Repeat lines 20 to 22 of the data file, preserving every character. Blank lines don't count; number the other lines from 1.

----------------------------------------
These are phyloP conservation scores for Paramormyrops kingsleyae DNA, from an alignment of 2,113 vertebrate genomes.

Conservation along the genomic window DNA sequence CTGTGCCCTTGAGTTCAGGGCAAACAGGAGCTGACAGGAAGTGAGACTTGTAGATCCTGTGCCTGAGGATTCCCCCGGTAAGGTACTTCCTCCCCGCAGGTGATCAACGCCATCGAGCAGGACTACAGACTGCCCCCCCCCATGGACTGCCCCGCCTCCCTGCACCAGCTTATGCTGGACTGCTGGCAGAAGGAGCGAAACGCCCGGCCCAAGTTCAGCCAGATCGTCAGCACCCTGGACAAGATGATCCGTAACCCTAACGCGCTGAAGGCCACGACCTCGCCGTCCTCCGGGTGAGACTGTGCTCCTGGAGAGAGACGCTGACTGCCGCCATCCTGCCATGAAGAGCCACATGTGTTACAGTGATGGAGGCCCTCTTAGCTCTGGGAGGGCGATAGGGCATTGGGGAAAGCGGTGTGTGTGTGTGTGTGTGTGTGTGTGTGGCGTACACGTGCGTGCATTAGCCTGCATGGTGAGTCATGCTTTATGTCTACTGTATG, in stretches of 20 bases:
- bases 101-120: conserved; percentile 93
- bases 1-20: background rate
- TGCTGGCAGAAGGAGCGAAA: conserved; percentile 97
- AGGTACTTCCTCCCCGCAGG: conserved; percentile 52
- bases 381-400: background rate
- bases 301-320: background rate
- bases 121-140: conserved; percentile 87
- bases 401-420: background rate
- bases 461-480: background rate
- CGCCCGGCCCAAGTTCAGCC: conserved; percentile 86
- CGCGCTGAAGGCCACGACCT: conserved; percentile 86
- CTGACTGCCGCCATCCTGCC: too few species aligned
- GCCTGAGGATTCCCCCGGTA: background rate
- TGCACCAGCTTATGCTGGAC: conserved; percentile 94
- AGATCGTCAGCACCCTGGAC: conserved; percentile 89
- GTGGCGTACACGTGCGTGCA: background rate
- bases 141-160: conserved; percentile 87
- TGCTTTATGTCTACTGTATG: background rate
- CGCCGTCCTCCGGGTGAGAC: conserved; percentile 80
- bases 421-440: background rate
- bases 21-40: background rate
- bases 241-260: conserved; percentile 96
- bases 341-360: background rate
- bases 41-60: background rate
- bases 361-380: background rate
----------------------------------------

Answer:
- TGCTTTATGTCTACTGTATG: background rate
- CGCCGTCCTCCGGGTGAGAC: conserved; percentile 80
- bases 421-440: background rate